So Republican National Committee Chairman Reince Priebus is out with a plan for a "new" version of the party. It includes greater "outreach" efforts toward minorities, women and young voters--and changing the perception that it is the "party of the rich". Some party members are probably relieved to hear that Priebus is recommending procedural changes--rather than dramatic dogmatic shifts in policy or platform. The last thing we needed was a choice between Democrats and "Democrats Lite" from now on.
The full report came up two pages shy of 100--so to reach that nice round figure, can I suggest a couple more items?
Page 99--Get more conservatives involved in local politics. I know Tip O'neill was a Democrat, but he was absolutely correct when he said "All politics is local". Give people a reason to vote for conservatives EVERY election cycle. If you favor small government and limited spending, who are your candidates this year for Oshkosh Common Council or School Board? Or for the past couple of election cycles? By forfeiting the real "grass roots level" of government to liberal, the GOP is only making it harder to win races higher up on the ballot. Experience gained by seeking these smaller offices--and the recognition built by serving at that level--gives Democrats an advantage as politicians try to move up the totem pole. It also creates a system of giving--as donors who support small time campaigns tend to move right along with "their man" or "their woman" to the next race.
Page 100--Be patient. American politics--like the weather--is cyclical. Ask Democrats what they were thinking following the elections of 1984 or the old time GOP folks what it must have been like in 1964. Those involved in the political process lose touch with the "regular voter" who isn't nearly as hardcore in their political beliefs. Opinion--and voting patterns--swing wildly. And often times, the actual person running--and their appeal--is more important that the message they convey. So Republicans just need to wait for the political pendulum to swing back in their favor--along with a crop of new candidates not perceived as out of touch and wishy-washy on the issues.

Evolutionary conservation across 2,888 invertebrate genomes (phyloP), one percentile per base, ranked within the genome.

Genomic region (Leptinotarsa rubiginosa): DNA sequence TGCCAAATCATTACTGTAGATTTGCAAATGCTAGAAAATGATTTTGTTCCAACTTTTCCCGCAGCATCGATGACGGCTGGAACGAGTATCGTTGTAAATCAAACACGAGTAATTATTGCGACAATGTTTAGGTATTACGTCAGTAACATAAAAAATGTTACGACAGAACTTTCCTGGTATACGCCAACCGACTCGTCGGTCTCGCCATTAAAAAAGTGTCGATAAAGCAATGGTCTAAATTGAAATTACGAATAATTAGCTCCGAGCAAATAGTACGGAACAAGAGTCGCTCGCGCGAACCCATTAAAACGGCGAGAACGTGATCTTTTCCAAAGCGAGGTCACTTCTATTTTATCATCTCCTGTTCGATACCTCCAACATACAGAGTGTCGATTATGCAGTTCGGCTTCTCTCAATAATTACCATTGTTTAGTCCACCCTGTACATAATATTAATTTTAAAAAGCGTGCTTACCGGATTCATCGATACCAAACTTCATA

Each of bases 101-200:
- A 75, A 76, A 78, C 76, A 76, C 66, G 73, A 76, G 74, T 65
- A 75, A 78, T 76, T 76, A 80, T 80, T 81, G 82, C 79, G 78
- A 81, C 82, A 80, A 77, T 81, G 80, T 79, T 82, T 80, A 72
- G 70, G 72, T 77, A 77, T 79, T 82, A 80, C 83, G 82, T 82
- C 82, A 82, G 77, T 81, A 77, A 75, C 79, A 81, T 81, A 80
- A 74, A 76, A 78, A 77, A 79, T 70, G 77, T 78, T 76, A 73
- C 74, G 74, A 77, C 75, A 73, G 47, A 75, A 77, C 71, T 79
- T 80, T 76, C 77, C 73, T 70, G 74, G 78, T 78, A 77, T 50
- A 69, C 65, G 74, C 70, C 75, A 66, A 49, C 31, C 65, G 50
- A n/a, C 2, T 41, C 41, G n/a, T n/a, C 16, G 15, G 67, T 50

Democrats have sown the seeds of their own downfall already. Huge entitlement program expansions that will saddle the economic recovery and place further stress on individual budgets will provide strong talking points for Conservative candidates for years to come. And since voters usually consider their wallets--and their job security--first when they head to the ballot box, staying on point about economic issues will score points in future elections. Even the most hardcore Democrats like Bill Maher are starting to say "just how much are we going to ask people to pay?"
The GOP doesn't so much need to roll out "version 2.0" in the next couple of years--it just needs to recommit to being party "Number 1".